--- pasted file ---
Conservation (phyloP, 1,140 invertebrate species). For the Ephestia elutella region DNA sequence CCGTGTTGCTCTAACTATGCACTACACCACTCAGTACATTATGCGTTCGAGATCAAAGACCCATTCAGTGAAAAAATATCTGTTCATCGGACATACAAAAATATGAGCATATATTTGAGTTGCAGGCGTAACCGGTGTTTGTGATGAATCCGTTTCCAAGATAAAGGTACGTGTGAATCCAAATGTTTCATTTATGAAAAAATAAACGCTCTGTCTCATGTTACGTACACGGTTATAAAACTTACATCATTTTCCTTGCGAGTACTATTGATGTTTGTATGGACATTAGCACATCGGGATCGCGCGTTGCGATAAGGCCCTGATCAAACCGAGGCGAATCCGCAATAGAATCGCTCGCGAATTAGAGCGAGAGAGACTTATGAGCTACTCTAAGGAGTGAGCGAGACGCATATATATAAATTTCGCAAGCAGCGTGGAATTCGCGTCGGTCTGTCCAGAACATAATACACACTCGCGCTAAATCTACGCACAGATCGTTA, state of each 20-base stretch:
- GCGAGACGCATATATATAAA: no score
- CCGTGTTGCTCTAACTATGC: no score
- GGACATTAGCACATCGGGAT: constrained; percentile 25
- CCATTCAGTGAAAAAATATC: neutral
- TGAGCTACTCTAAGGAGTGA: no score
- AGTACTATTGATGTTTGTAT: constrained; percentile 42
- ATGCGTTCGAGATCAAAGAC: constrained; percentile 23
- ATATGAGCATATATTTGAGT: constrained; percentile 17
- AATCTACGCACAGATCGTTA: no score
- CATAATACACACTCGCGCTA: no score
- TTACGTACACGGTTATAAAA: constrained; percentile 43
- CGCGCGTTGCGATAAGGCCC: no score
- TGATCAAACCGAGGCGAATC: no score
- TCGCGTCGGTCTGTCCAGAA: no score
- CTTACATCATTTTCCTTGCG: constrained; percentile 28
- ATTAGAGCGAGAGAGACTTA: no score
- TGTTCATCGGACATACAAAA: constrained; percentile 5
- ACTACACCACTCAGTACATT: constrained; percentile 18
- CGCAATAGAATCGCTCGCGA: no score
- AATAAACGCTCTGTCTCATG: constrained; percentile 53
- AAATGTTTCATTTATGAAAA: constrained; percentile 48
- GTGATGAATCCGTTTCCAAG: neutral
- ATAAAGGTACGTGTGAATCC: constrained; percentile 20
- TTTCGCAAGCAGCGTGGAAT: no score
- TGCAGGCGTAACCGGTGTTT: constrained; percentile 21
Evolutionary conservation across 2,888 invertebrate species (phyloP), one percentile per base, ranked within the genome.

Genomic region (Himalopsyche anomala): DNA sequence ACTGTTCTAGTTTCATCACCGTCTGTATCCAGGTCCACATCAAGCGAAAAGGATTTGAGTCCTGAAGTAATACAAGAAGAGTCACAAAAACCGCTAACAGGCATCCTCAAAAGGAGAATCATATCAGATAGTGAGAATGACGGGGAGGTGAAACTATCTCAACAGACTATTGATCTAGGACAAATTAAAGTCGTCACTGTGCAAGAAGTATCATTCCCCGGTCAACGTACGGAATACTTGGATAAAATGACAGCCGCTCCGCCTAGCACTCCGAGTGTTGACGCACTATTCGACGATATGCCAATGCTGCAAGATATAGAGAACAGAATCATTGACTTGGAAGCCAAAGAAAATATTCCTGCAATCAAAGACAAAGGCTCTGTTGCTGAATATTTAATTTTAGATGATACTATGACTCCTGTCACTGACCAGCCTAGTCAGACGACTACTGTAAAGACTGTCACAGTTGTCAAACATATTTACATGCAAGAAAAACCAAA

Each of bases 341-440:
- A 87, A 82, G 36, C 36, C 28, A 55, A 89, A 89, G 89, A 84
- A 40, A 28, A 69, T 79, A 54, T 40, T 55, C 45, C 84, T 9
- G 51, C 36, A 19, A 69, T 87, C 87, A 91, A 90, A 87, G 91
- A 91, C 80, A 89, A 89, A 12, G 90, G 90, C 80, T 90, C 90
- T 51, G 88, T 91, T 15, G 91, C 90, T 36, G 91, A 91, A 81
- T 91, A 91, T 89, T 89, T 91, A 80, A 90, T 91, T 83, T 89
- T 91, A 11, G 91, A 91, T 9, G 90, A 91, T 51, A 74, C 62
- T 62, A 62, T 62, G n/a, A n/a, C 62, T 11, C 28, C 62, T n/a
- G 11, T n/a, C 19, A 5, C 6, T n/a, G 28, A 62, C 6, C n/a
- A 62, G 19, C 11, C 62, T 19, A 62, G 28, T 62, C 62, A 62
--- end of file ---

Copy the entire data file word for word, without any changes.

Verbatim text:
Conservation (phyloP, 1,140 invertebrate species). For the Ephestia elutella region DNA sequence CCGTGTTGCTCTAACTATGCACTACACCACTCAGTACATTATGCGTTCGAGATCAAAGACCCATTCAGTGAAAAAATATCTGTTCATCGGACATACAAAAATATGAGCATATATTTGAGTTGCAGGCGTAACCGGTGTTTGTGATGAATCCGTTTCCAAGATAAAGGTACGTGTGAATCCAAATGTTTCATTTATGAAAAAATAAACGCTCTGTCTCATGTTACGTACACGGTTATAAAACTTACATCATTTTCCTTGCGAGTACTATTGATGTTTGTATGGACATTAGCACATCGGGATCGCGCGTTGCGATAAGGCCCTGATCAAACCGAGGCGAATCCGCAATAGAATCGCTCGCGAATTAGAGCGAGAGAGACTTATGAGCTACTCTAAGGAGTGAGCGAGACGCATATATATAAATTTCGCAAGCAGCGTGGAATTCGCGTCGGTCTGTCCAGAACATAATACACACTCGCGCTAAATCTACGCACAGATCGTTA, state of each 20-base stretch:
- GCGAGACGCATATATATAAA: no score
- CCGTGTTGCTCTAACTATGC: no score
- GGACATTAGCACATCGGGAT: constrained; percentile 25
- CCATTCAGTGAAAAAATATC: neutral
- TGAGCTACTCTAAGGAGTGA: no score
- AGTACTATTGATGTTTGTAT: constrained; percentile 42
- ATGCGTTCGAGATCAAAGAC: constrained; percentile 23
- ATATGAGCATATATTTGAGT: constrained; percentile 17
- AATCTACGCACAGATCGTTA: no score
- CATAATACACACTCGCGCTA: no score
- TTACGTACACGGTTATAAAA: constrained; percentile 43
- CGCGCGTTGCGATAAGGCCC: no score
- TGATCAAACCGAGGCGAATC: no score
- TCGCGTCGGTCTGTCCAGAA: no score
- CTTACATCATTTTCCTTGCG: constrained; percentile 28
- ATTAGAGCGAGAGAGACTTA: no score
- TGTTCATCGGACATACAAAA: constrained; percentile 5
- ACTACACCACTCAGTACATT: constrained; percentile 18
- CGCAATAGAATCGCTCGCGA: no score
- AATAAACGCTCTGTCTCATG: constrained; percentile 53
- AAATGTTTCATTTATGAAAA: constrained; percentile 48
- GTGATGAATCCGTTTCCAAG: neutral
- ATAAAGGTACGTGTGAATCC: constrained; percentile 20
- TTTCGCAAGCAGCGTGGAAT: no score
- TGCAGGCGTAACCGGTGTTT: constrained; percentile 21
Evolutionary conservation across 2,888 invertebrate species (phyloP), one percentile per base, ranked within the genome.

Genomic region (Himalopsyche anomala): DNA sequence ACTGTTCTAGTTTCATCACCGTCTGTATCCAGGTCCACATCAAGCGAAAAGGATTTGAGTCCTGAAGTAATACAAGAAGAGTCACAAAAACCGCTAACAGGCATCCTCAAAAGGAGAATCATATCAGATAGTGAGAATGACGGGGAGGTGAAACTATCTCAACAGACTATTGATCTAGGACAAATTAAAGTCGTCACTGTGCAAGAAGTATCATTCCCCGGTCAACGTACGGAATACTTGGATAAAATGACAGCCGCTCCGCCTAGCACTCCGAGTGTTGACGCACTATTCGACGATATGCCAATGCTGCAAGATATAGAGAACAGAATCATTGACTTGGAAGCCAAAGAAAATATTCCTGCAATCAAAGACAAAGGCTCTGTTGCTGAATATTTAATTTTAGATGATACTATGACTCCTGTCACTGACCAGCCTAGTCAGACGACTACTGTAAAGACTGTCACAGTTGTCAAACATATTTACATGCAAGAAAAACCAAA

Each of bases 341-440:
- A 87, A 82, G 36, C 36, C 28, A 55, A 89, A 89, G 89, A 84
- A 40, A 28, A 69, T 79, A 54, T 40, T 55, C 45, C 84, T 9
- G 51, C 36, A 19, A 69, T 87, C 87, A 91, A 90, A 87, G 91
- A 91, C 80, A 89, A 89, A 12, G 90, G 90, C 80, T 90, C 90
- T 51, G 88, T 91, T 15, G 91, C 90, T 36, G 91, A 91, A 81
- T 91, A 91, T 89, T 89, T 91, A 80, A 90, T 91, T 83, T 89
- T 91, A 11, G 91, A 91, T 9, G 90, A 91, T 51, A 74, C 62
- T 62, A 62, T 62, G n/a, A n/a, C 62, T 11, C 28, C 62, T n/a
- G 11, T n/a, C 19, A 5, C 6, T n/a, G 28, A 62, C 6, C n/a
- A 62, G 19, C 11, C 62, T 19, A 62, G 28, T 62, C 62, A 62